and flow in a common stream to the end of their course. At the head of
the lake begins the valley of the Rhone, where George Eliot said,
"that the very sunshine seemed dreary mid the desolation of ruin and
of waste in this long, marshy, squalid valley; and yet, on either side
of the weary valley are noble ranges of granite mountains, and hill
resorts of charm and health...." Standing at almost any point on the
Lake of Geneva, to the one side towers Dent-du-Midi, calm, proud, and
dazzling, like a queen of brightness; on the other side is seen the
Jura through her misty shroud extending in mellow lines, and a
cloudless sky vying in depths of color with the azure waters. So
graceful the outlines, so varied the details, so imposing the
framework in which this lake is set, well might Voltaire exclaim, "Mon
lac est le premier," (my lake is the first). For richness combined
with grandeur, for softness around and impressiveness above, for a
correspondence of contours on which the eye reposes with unwearied
admiration, from the smiling aspect of fertility and cultivation at
its lower extremity to the sublimity of a savage nature at its upper,
no lake is superior to that of Geneva. Numberless almost are the
distinguished men and women who have lived, labored, and died upon the
shores of this fair lake; every spot has a tale to tell of genius, or
records some history. In the calm retirement of Lausanne, Gibbon
contemplated the decay of empires; Rousseau and Byron found
inspiration on these shores; there is

      "Clarens, sweet Clarens, birthplace of deep love!
       Thine air is the young breath of passionate thought;
       Thy trees take root in love."

Here is Chillon, with its great white wall sinking into the deep calm
of the water, while its very stones echo memorable events, from the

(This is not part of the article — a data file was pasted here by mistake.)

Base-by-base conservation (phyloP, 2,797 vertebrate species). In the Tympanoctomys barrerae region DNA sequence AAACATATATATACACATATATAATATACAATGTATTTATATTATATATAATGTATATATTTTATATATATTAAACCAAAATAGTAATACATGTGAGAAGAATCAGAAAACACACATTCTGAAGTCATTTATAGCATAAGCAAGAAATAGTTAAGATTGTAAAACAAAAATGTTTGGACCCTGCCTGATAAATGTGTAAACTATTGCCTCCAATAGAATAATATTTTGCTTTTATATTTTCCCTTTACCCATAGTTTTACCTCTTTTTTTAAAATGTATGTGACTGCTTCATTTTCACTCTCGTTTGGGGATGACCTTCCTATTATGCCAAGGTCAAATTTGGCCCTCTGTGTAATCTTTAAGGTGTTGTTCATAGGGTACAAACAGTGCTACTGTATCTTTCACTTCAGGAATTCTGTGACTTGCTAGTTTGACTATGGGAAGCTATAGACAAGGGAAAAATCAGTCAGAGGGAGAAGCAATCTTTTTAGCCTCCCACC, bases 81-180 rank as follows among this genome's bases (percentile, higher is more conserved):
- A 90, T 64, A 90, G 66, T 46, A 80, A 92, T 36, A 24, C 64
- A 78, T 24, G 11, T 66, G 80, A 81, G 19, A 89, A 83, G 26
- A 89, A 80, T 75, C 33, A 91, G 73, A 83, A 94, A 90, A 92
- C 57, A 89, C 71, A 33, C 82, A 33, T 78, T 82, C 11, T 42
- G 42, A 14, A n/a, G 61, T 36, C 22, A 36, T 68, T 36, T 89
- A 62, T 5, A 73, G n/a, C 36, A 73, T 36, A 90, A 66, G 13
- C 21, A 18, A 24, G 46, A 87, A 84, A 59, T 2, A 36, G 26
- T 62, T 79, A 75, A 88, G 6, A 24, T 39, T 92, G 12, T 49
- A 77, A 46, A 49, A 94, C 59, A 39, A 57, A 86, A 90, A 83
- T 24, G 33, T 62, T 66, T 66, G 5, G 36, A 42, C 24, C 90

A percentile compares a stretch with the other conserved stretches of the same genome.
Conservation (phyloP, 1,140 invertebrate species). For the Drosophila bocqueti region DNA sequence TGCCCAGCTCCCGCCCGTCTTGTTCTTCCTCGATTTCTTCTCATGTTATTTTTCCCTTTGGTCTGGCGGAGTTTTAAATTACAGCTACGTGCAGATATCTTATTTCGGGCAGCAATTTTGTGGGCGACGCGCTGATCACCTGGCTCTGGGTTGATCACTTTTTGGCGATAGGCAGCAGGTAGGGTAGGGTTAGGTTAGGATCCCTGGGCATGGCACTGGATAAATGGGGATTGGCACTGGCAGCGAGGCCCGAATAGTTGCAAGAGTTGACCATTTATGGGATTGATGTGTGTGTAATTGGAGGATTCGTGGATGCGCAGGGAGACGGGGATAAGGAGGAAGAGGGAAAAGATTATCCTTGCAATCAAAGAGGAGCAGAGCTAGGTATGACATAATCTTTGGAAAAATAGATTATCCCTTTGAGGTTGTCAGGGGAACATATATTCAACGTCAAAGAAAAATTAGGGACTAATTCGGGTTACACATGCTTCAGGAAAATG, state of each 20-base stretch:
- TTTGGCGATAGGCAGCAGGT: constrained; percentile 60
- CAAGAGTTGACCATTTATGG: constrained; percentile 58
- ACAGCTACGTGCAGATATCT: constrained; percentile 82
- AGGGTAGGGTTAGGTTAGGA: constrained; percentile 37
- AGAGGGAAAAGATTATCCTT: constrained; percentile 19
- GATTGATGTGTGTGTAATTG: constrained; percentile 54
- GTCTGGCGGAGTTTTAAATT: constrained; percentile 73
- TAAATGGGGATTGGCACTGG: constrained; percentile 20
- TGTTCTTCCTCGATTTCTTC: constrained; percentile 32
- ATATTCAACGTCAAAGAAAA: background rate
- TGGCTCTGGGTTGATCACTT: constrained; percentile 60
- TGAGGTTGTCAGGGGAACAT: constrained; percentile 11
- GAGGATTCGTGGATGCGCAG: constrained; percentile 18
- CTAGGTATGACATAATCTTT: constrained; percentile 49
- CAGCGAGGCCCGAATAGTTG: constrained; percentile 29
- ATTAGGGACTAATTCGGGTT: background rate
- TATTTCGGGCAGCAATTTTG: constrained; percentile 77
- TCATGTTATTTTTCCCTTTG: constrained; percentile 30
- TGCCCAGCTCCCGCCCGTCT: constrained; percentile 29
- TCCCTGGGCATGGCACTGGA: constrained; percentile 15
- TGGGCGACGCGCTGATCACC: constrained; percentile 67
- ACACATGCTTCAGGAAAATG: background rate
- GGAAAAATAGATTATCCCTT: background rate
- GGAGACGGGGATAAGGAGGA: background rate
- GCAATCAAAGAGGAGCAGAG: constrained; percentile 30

era of barbarism in 830, when Count Wala, who had held command of
Charlemagne's forces, was incarcerated within the tower of this
desolate rock during the reign of Louis le Debonnaire, to the
imprisonment of the Salvation Army captain.

      "Lake Leman lies by Chillon's walls;
       A thousand feet in depth below,
       Its massy waters meet and flow;
       Below the surface of the lake
       The dark vault lies"

where Bonnivard, the prior of St. Victor and the great asserter of the
independence of Geneva, was found when the castle was wrested from the
Duke of Savoy by the Bernese.


[23] Copyright, 1891, by J. B. Lippincott Company.


Thomas Marshall Green, journalist and historian, was born near
Danville, Kentucky, November 23, 1836, the son of Judge John Green, an
early Kentucky jurist of repute, who died when his son was but two
years old. Green was graduated from Centre College, Danville, in what
is now known as the famous class of '55, which included several men
afterwards distinguished. In 1856 Green joined the staff of the
_Frankfort Commonwealth_, then a political journal of wide influence;
and in the following year he became editor of that paper. He left the